Europe Forums

Post New Topic

Recent Activity

View all Europe activity »
  1. 1 Restaurant suggestions in Bologna
  2. 2 Trip Report With Gratitude for a Glorious Solo Month in Greece
  3. 3 Trip Report Trip report: Portugal, Barcelona and Switzerland
  4. 4 Brussels Hotel Recommendation
  5. 5 Trains in Italy
  6. 6 Please help with hotels in Seville
  7. 7 Uber vs. TfL
  8. 8 Trip Report Italian Opera-Edinburgh Tattoo-"Great" Houses-Cornwall: Ongoing and FINAL
  9. 9 Swimming in Camogli, Santa Margherita Ligure, Italy
  10. 10 Maybe your worst nighmare...
  11. 11 TikiTouringTwins - toddler travel
  12. 12 Alitala
  13. 13 Norther Spain first Iteniary
  14. 14 Selecting the right Travel Pass (or not at all)
  15. 15 celticmoon, a quick question
  16. 16 Can you tell me about using "The Fork" for reserving and savings?
  17. 17 Trip Report TRIP REPORT: Paris, Bordeaux, Dordogne, Toulouse, Provence, and more
  18. 18 What fresh hell is this?
  19. 19 Trip Report Firenze, Venezia, Cruise, Cinque Terre, Nce
  20. 20 Best day trips from Turin, Bologna, Cortona
  21. 21 Which Train Station in Venice
  22. 22 Trip Report Jamikins and Bikerscott in Andalusia
  23. 23 Greek Village
  24. 24 Berlin
  25. 25 Bordeaux to Nice
View next 25 » Back to the top

Trip Report Transferwise: My latest experience in currency exchange

Jump to last reply

I am listing this as a trip report because if the topic comes up again, I can simply refer to my trip report to give my personal experience.

Over the years I’ve had to transfer money to France to pay for the cost of maintaining a house (repairs, taxes, utility bills). During that entire time, I used www.xe.com as a service, which was much cheaper than what Bank of America (my U.S. bank) would charge for an electronic transfer, and used my credit union account for the U.S. funds.

We sold the house and needed to transfer the considerable proceeds to the States. This is not as simple as sending from the States to Europe because the French bank (Crédit Agricole) said that it had to send the money on a bank to bank transfer and I could not do it myself as I did with the electronic transfers through xe.com (U.S. to Crédit Agricole worked fine). The result is that I would have to pay high fees because the French bank would charge fees, and the U.S. bank would also charge fees, or so I was told when I inquired.

Someone on this board mentioned www.Transferwise.com, and I decided to check it out. The whole system is different in that there is no actual transfer of money from one currency to the other. It took quite a few e-mails to figure out how I could do this, but essentially I requested a free transfer (there was a local charge of €3.80) of an given amount from my French bank to a bank in Estonia, and once that money was deposited in that bank, Transferwise had a deposit made in my local Credit Union account that did not involve an international transaction. I know this because I provided only local transfer, i.e. within the U.S., information from the credit union. There were limits to this type of transfer, which, at the going rate of exchange, was €30,000. For a higher amount I had to use a bank that did accept international transfers, but I did not want to use my American bank for that type of transaction, and I did not want the Crédit Agricole to initiate that type of transfer. The point was that a transfer within the Euro zone is done at no cost except the local charge.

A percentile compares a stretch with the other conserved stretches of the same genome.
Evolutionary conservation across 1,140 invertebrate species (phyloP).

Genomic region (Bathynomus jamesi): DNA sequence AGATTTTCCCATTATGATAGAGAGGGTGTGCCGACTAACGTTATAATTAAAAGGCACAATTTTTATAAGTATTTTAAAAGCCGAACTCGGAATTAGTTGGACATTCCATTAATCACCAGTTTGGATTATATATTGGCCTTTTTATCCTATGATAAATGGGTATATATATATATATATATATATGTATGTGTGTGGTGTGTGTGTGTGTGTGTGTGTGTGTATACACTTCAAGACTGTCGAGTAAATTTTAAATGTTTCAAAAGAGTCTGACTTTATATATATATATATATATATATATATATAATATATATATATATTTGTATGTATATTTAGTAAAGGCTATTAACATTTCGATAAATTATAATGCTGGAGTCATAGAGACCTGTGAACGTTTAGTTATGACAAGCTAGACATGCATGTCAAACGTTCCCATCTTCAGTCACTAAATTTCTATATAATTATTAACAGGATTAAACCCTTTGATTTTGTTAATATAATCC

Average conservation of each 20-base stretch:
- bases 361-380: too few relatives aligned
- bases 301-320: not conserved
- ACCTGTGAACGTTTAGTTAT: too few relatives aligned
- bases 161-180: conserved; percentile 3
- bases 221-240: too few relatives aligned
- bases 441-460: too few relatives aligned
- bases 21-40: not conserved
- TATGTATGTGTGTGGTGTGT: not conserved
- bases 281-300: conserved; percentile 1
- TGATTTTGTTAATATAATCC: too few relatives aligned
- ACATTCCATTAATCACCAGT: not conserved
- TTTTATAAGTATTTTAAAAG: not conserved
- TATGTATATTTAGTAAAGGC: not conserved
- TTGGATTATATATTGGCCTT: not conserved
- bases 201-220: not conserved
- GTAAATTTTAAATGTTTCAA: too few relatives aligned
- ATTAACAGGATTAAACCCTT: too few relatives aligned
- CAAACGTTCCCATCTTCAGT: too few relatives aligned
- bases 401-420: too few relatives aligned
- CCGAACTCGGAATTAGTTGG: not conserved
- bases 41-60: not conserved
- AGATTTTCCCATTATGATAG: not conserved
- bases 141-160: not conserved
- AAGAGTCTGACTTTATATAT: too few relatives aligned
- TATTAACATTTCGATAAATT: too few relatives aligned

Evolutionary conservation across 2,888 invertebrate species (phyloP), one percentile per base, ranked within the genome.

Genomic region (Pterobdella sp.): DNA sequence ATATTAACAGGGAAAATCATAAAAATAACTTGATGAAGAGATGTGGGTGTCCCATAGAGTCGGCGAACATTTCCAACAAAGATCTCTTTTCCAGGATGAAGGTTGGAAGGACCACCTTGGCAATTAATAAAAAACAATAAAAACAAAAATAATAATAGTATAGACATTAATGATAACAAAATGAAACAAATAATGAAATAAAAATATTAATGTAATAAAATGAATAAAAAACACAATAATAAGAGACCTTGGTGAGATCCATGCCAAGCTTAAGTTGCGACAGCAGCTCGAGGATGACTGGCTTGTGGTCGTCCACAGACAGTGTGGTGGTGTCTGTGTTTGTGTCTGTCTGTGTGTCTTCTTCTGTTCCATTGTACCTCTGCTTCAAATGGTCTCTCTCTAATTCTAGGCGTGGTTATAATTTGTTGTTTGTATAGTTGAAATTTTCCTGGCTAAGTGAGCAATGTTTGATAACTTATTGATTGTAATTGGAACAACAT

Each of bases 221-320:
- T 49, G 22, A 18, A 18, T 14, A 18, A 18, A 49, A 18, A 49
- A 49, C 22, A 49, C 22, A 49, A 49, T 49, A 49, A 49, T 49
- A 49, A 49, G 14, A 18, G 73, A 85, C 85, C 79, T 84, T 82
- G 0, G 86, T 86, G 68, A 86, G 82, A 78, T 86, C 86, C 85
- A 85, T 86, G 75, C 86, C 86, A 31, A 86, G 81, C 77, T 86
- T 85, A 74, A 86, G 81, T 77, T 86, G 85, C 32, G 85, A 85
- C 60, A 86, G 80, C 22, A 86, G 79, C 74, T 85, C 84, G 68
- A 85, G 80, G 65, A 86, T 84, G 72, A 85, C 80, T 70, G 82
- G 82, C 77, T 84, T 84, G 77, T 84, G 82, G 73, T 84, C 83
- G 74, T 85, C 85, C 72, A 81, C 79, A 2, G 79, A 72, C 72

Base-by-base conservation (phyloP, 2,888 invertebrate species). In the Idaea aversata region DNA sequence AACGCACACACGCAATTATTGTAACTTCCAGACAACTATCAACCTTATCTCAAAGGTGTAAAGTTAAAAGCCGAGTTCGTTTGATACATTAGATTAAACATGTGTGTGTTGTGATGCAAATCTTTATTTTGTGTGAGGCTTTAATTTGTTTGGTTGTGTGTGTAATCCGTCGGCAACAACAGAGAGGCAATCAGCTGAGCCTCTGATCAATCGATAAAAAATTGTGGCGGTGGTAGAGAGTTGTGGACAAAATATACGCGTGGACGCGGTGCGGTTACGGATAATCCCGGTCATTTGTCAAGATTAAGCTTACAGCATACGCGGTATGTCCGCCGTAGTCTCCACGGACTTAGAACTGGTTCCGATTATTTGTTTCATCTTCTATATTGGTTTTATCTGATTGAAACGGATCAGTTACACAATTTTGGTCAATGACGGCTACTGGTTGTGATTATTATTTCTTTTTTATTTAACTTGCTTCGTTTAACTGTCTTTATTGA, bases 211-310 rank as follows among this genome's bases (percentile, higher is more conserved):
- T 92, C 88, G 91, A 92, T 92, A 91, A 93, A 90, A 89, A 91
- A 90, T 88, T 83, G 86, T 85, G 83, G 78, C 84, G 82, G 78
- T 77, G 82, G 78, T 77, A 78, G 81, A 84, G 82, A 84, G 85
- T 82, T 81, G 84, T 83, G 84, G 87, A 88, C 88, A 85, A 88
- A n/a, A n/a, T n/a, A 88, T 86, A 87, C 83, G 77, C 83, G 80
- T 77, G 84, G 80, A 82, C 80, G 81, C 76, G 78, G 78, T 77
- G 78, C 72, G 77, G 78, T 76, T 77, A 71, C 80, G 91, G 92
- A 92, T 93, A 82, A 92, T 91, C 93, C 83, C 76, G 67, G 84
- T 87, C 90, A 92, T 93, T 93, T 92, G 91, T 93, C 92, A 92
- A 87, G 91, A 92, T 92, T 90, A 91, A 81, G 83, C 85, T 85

I carried out a test transfer, discovered that it takes a while. First I made a request with Transferwise to transfer a certain amount. I then received instantly a notice from Transferwise that it was waiting for my deposit, and that notice included the banking information needed to make the deposit, which information I e-mailed to the Crédit Agricole, addressed À qui de droit because I had no name to use as a contact. The test transfer took more than a week, but then the agent at the local Crédit Agricole branch dealing with foreign customers established a direct contact and through her the process was reduced to a few days. Unlike xe.com where an electronic transfer takes place the same day, there is a lag time built in when using Transferwise; that is its one drawback. BTW Transferwise was extremely helpful in telling me how to establish this system; apparently it can be seamless when taking funds from the UK or Germany.

The cost: the exchange rate used is the daily one, plus or minus 3% but I have not seen such rapid changes between the euro and the dollar, and 1/2 a percent fee. Transferwise will give an estimate of how much one saves when using its system compared to normal bank transfers.

I do not know how secure one would consider the system when making a down payment on vacation housing. On the other hand, I transferred money directly into an account for my apartment rental in Amsterdam, feeling secure because it took several e-mails to get the proper bank information for a xe.com transaction. I would consider Transferwise to be as reliable and as secure. Where it would be definitely useful and secure would be in transferring money to pay for foreign traffic violations where it cannot be done with a credit card, or to transfer money as I was doing with xe.com, from my U.S. account to my French account or to a service provider such as the company that replaced my roof. My understanding is that Transferwise will accept a credit card payment from the U.S. My suspicion is that the Transferwise fee will be more than 0.5% when transferring money below a certain threshold, but that it still would be much less than what has been reported to be as doubling the cost when it comes to paying for traffic violations.

I used the example of U.S. dollars to euros because I am was involved with transfers between these two currencies, but Transferwise advertises that it deals with 17 different currencies.

29 Replies |Back to top

Sign in to comment.

Advertisement